cascaded stage with the one preceding it using the following format, per the drawing (aboveright).
These formulas are used to convert back and forth between input and outputreferenced P1dB values:
P1dB_{Output} = P1dB_{Input} + (Gain  1) dBm
P1dB_{Input} = P1dB_{Output}  (Gain  1) dBm
The following table of values was used to create the chart shown near the top of the page.
Amp 
Amplifonix 
2001 
36 
32 
17 
19 
15 
Amp 
Amplifonix 
8701 
47 
35 
25 
22 
10 
Amp 
Amplifonix 
5404 
43 
33 
22 
21 
11 
Amp 
Couger/Teledyne 
A2C5119 
46 
33 
19 
27 
14 
Amp 
Couger/Teledyne 
A2C4110 
54 
34 
21.5 
32.5 
12.5 
Amp 
Couger/Teledyne 
A2CP14225 
54 
40 
28 
26 
12 
Mixer 
Couger/Teledyne 
MC1502 
35 
12 

35 
12 
Amp 
Mimix Broadband 
CMM4000 
39 
29.5 
19 

10.5 
Amp 
Mimix Broadband 
CMM1110 
31 
22 
13 

9 
Amp 
M/ACOM 
A101 
64 
36 
23 
41 
13 
Amp 
M/ACOM 
A231 
25 
22 
10 
15 
12 
Amp 
M/ACOM 
AM050005 
55 
37 
23 
32 
14 
Amp 
M/ACOM 
SMA411 
32 
24 
10 

14 
Mixer 
Polyphase 
IRM0714B 
67 
15 
7.6 

7.4 
Mixer 
Polyphase 
IRM1925B 
68 
14 
8 

6 
Mixer 
Amplifonix 
M53T 

13 
3.5 

9.5 
Amp 
JCA 
JCA01301 

20 
13 

7 
Amp 
JCA 
JCS02332 

33 
23 

10 
Amp 
Mimix Broadband 
XL1005 

24 
16 

8 
Amp 
Technology Distribution 
06000007 

25 
10 

15 
Amp 
Technology Distribution 
06000025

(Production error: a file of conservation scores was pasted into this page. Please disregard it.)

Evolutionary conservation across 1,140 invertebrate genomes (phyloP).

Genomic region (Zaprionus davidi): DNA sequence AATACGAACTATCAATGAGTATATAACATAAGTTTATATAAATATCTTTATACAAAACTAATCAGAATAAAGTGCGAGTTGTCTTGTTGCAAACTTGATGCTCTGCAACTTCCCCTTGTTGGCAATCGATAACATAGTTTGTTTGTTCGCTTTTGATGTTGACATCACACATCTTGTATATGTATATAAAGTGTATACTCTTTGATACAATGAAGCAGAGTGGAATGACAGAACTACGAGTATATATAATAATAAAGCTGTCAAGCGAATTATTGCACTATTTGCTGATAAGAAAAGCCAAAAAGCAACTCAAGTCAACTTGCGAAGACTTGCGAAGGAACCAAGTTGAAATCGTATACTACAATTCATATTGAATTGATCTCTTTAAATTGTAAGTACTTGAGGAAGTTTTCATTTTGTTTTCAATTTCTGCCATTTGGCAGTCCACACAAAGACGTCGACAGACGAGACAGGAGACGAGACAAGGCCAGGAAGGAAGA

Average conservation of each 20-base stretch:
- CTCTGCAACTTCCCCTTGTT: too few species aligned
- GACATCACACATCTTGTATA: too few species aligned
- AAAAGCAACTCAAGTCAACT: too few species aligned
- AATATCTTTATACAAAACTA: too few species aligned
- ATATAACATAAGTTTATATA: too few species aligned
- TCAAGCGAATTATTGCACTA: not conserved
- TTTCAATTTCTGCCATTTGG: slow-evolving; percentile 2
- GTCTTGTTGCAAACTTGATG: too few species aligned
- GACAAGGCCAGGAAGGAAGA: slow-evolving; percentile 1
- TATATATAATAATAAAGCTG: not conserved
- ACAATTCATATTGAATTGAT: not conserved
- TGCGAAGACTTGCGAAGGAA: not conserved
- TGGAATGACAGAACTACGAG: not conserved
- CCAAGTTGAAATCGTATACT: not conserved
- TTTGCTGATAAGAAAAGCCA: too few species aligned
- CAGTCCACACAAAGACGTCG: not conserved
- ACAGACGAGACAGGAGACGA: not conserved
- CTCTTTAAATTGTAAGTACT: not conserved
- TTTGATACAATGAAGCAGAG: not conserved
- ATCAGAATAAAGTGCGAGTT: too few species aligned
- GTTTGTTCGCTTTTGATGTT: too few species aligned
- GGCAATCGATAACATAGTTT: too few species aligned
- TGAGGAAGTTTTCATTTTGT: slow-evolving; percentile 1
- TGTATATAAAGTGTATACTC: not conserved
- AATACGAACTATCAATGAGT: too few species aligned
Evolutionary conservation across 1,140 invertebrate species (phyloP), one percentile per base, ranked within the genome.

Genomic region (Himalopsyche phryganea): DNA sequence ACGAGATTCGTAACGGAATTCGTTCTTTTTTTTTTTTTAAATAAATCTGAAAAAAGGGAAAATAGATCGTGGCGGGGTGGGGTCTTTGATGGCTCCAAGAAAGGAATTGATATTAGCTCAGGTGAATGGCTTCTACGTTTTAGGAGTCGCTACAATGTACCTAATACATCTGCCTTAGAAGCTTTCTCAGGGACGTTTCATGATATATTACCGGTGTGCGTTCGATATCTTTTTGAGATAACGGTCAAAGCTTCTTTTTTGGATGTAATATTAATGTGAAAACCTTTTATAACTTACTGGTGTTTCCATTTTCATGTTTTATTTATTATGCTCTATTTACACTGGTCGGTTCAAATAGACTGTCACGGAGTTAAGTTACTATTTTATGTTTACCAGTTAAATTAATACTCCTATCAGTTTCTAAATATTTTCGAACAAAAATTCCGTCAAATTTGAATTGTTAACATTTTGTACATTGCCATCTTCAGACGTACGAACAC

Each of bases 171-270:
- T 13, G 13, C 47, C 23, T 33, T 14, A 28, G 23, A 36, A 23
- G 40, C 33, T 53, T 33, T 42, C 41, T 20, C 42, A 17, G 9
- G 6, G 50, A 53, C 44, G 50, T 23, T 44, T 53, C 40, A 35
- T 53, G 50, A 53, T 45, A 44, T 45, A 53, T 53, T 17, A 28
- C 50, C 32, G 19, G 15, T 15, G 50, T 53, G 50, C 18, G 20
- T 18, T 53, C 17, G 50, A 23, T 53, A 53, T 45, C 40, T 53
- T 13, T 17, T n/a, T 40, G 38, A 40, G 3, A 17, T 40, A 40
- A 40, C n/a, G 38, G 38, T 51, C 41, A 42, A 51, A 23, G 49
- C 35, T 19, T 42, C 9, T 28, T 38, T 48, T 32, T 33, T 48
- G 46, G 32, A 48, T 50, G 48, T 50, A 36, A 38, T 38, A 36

20 
15 

5 
Amp 
Technology Distribution 
06000024A 

30 
12 

18 
Amp 
Stealth Microwave 
SM343634HS 

47 
34 

13 
Amp 
Stealth Microwave 
SM192533 

47 
33 

14 
Amp 
M/ACOM 
MAALSS0045 

32 
20 

12 
Mixer 
M/ACOM 
CSM110 

19 
6 

13 
Mixer 
M/ACOM 
M5T 

18 
7 

11 
Mixer 
Marki Microwave 
M10204L 

12 
2 

10 
Mixer 
Marki Microwave 
M1R0726M 

15 
5 

10 
Mixer 
Polyphase 
SSB2425A 

19 
8 

11 
Amp 
Triquint 
TGA2512SM 

16 
6 

10 
Mixer 
Triquint 
CMY 210 

24 
14 

10 
Amp 
Miteq 
AFS30050020027PCT6 

38 
27 

11 
Amp 
Milliwave 
TMT40601803510P2 

20 
10 

10 
Amp 
Milliwave 
TMT65007501005P5 

14 
5 

9 
Amp 
Milliwave 
AMT40601804010P1 

22 
15 

7 
Amp 
Skyworks 
SKY6501370LF 

29 
14 

15 
Amp 
Skyworks 
SKY6501592LF 

35 
18 

17 
Mixer 
Synergy 
FSM2 

40 
23 

17 
Mixer 
Synergy 
SGM217 

18 
10 

8 
Amp 
Microwave Technology 
MwTA989 

39 
24 

15 
Amp 
Hittite 
HMC376LP3 

36 
21.5 

14.5 
Amp 
Hittite 
HMC564 

24 
12 

12 
Mixer 
Hittite 
HMC399MS8 

34 
24 

10 
Amp 
RFIC 
RFISLNA01 

24 
14 

10 
Amp 
RFMD 
NBB302 

23.5 
13.7 

9.8 
Amp 
RFMD 
RF2878 

29 
14.4 

14.6 
Amp 
NuWaves 
NILNAGPS 

31 
17 

14 
Amp 
MCL 
AMP15 

22 
8 

14 
Amp 
MCL 
ZFL500HLN 

30 
16 

14 
Amp 
MCL 
ZQL900LNW 

35 
21 

14 
Mixer 
MCL 
MCA19FLH 

25 
10 

15 
Mixer 
MCL 
MCA112GL 

9 
1 

8 





Mean 
27.1 
11.7 





StdDev 
8.1 
2.9 





Samples 
10 
53